Confident Democrat will win presidency
A WEEK after Democratic presidential candidates Hillary Clinton and Bernie Sanders made campaign stops in Los Angeles, Democratic National Committee (DNC) CEO Amy Dacey visited the city to lay the groundwork to expand the party’s base and meet with Asian American Pacific Islander (AAPI) voters, who comprise a crucial electorate in coming elections.
At a roundtable discussion with reporters on Tuesday, March 29, Dacey remarked that she is confident that a Democrat will win the presidency this November.
“[Donald Trump] isn’t just talking over the Republican Party — he is the Republican Party. That just shows to us how much we have at stake,” Dacey said. “I think the choice before us is clearer than ever. We, throughout this campaign, have had both our candidates, Bernie Sanders and Hillary Clinton, who have shown that they have the right priorities. Whether you’ve seen them at debates or out on the trail, the discourse between them, with the voters they’ve reached out to, has been incredible.”
While Dacey did not hint at whether Sanders or Clinton would be the party’s nominee, she said that they have both “run campaigns worthy of the office.”
“I’m confident that one of them will be the 45th President of the United States, but I’m not underestimating the amount of work that’s going to take,” she added.
Dacey also took a slam at the “divisive politics” of the Republican Party.
“You’re watching the debates on the Republican side and I’m working harder the next day because it’s just unbelievable what you see,” she said, describing some of the Democratic Party’s work to reach out to more millennial voters and devote resources to various communities.
Despite the two Democratic candidates sparring over different views on the campaign trail, Dacey said she expects that supporters of either candidate will come together once a nominee is selected.
With four months until Philadelphia, a contested DNC convention is not expected, unlike what many predict may happen in Cleveland at the RNC convention should no presidential candidate win a majority of the delegates.
“I’m fully confident that we’ll go through this process — that we’ll have a presumptive nominee going into the convention. Our convention is literally going to be about bringing everybody together, having conversations, holding trainings,” Dacey told reporters. “We want to have outreach at the convention. It’s a substantive, inclusive process so that when we leave Philly, you’ll see a stark contrast from the week before in Cleveland, where I do think it could potentially be in disarray.”
The DNC’s CEO went on to say that her party is focusing on issues that voters care about, especially those relevant to AAPI communities. Among those issues Dacey mentioned were the Affordable Care Act, equal pay and comprehensive immigration form.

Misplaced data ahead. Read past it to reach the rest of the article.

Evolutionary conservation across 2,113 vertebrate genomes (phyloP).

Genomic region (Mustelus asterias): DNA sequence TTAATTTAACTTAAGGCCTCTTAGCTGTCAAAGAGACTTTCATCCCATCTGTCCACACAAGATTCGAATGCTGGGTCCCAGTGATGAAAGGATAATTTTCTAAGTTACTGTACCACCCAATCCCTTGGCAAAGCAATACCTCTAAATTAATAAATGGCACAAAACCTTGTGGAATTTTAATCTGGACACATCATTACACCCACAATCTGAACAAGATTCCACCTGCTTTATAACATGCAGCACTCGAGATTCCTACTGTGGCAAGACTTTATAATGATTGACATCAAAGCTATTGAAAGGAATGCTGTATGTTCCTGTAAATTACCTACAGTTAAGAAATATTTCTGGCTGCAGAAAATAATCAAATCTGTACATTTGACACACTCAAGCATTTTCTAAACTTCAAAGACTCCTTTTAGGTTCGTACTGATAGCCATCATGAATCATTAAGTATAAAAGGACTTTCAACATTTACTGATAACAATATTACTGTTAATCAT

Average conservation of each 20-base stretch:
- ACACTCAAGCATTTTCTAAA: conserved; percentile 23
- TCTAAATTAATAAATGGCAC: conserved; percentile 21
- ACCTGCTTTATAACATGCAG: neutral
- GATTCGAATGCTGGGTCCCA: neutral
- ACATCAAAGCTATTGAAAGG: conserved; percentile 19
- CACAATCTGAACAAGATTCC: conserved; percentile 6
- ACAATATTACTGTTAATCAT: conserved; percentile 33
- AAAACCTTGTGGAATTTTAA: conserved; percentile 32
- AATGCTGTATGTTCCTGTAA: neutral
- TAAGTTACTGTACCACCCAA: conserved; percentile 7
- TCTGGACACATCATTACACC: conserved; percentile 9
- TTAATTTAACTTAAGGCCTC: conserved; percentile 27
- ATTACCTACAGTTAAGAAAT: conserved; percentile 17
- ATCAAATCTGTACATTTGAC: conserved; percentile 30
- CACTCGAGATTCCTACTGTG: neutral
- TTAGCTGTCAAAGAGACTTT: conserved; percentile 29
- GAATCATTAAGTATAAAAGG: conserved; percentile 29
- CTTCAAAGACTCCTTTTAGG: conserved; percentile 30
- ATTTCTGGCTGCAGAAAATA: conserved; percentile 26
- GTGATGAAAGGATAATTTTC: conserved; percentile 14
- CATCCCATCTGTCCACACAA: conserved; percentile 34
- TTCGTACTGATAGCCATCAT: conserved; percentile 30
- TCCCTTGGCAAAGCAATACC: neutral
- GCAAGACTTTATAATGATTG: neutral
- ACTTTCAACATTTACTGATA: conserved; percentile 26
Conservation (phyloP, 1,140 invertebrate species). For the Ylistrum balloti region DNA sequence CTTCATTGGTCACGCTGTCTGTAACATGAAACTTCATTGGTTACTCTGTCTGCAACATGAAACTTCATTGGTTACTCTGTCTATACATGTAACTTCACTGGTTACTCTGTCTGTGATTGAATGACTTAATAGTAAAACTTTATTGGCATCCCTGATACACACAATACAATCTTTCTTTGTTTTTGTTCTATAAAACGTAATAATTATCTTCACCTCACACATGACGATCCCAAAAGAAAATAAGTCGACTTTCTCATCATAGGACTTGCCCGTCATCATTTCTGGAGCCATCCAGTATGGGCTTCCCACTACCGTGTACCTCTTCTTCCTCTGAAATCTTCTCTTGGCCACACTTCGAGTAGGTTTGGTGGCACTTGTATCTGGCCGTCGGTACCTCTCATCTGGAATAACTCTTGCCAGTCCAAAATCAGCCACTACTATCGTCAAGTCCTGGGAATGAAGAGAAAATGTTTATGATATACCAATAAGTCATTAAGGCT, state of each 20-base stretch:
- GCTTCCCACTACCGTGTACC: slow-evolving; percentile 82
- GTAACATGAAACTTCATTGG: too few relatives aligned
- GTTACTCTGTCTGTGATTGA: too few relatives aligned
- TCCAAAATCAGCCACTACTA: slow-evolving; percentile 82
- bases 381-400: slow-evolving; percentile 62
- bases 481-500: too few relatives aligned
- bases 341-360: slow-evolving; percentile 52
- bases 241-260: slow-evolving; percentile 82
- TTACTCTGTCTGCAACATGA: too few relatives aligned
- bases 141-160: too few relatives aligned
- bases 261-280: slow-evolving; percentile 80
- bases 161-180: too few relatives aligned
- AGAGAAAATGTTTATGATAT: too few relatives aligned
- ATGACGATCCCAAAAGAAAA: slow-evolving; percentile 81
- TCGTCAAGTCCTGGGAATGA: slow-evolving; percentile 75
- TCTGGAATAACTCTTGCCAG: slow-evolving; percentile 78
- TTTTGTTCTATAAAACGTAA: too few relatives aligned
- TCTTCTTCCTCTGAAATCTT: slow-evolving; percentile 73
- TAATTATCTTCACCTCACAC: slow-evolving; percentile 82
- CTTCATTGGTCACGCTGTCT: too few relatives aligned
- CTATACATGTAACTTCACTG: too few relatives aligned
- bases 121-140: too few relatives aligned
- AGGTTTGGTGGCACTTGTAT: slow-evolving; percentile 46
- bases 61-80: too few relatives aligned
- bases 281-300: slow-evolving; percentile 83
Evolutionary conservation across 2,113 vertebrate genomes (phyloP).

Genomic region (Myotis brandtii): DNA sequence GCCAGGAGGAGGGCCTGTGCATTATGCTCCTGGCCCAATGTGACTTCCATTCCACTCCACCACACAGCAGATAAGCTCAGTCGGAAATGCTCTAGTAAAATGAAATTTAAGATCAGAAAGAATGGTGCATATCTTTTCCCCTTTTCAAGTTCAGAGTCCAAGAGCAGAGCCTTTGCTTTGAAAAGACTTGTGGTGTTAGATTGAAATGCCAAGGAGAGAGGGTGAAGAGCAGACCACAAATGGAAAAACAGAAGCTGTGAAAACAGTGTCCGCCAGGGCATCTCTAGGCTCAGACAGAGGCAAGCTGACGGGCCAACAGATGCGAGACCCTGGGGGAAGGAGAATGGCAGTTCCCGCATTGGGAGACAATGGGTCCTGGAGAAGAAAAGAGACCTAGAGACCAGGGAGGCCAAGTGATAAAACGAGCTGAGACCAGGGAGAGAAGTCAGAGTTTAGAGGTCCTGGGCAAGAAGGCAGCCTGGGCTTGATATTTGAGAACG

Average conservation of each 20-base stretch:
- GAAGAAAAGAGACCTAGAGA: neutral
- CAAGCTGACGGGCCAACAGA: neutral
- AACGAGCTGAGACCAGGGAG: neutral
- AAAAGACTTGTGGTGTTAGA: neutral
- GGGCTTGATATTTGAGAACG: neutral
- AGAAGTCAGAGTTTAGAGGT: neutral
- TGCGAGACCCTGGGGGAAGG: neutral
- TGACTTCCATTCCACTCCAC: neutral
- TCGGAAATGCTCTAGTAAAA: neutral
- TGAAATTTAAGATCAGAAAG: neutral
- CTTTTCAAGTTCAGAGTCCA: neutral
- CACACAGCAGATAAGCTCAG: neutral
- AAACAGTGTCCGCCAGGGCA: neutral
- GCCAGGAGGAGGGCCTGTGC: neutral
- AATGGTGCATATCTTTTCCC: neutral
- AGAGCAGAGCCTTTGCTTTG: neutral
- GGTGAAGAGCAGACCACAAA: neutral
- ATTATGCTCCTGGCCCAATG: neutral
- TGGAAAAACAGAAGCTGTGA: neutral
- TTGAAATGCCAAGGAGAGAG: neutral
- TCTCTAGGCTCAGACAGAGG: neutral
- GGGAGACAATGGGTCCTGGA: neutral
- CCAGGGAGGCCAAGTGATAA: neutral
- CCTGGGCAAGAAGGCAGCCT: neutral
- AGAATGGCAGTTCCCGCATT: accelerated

“We saw a record turnout from the Asian American community and support of President Obama in the 2012 election cycle. We’ve also seen that 4.5 million Asian Americans were registered to vote in 2012, so I do think they have a strong voice in this election. I do think that the issues we’re talking about are issues they care about,” she said, adding that various party programs are geared specifically toward AAPI voters and figuring out how AAPIs acquire information and become civically engaged.
Fritz Friedman, a Filipino American who is part of the credentials committee for the DNC’s upcoming convention, lauded the Democratic Party’s outreach to the Filipino-American community in particular.
“A lot of the issues that Amy mentioned are core to the lives of Filipinos and Filipino Americans, specifically immigration and health care. Also the fact, I find personally, the Democratic Party is much more inclusive than the Republican Party. They understand the issues that are relevant to minority groups, like the Filipino-Americans,” Friedman told the Asian Journal.
Friedman added that the values of the Filipino-American community align with the Democratic Party, and that should guide voters come November.
“The bayanihan spirit — we are a community, the Democratic Party is a community. Filipinos and Filipino Americans take care of family and friends, as does the Democratic Party,” he said. “I think those base, core things are really are one of the important reasons why the goals of the Democratic Party align with the goals of Filipino Americans.”
Even with the party’s confidence, Dacey said there is more work to be done in the coming months.
“It’s going to be a tough general election. I think anybody discounting it because they’re seeing what’s happening on the Republican side, is making a mistake,” she said.
Following the roundtable, Dacey attended a fundraiser with AAPI supporters — which was co-hosted by actor George Takei and attended by elected leaders, such as Rep. Judy Chu, Rep. Ted Lieu and Rep. Mark Takano — and spoke at the Advancing Justice conference co-hosted by the Wallace H. Coulter Foundation and Asian Americans Advancing Justice.
“[We’re] trying to make sure the [AAPI] community knows that there’s a home for them in the Democratic Party and that they’ll turn out and vote for Democrats in the fall,” she said.
Both Democrats and Republicans have continued to reach out to AAPI voters, an electorate considered to double by 2040, reaching 12.2 million, according to a 2015 report from the UCLA Center for the Study of Inequality and Asian Pacific American Institute for Congressional Studies.
Leading up to California’s primary on June 7, both Clinton and Sanders are expected to continue campaigning in the state, where 475 delegate are at stake. (Christina M. Oriel / AJPress)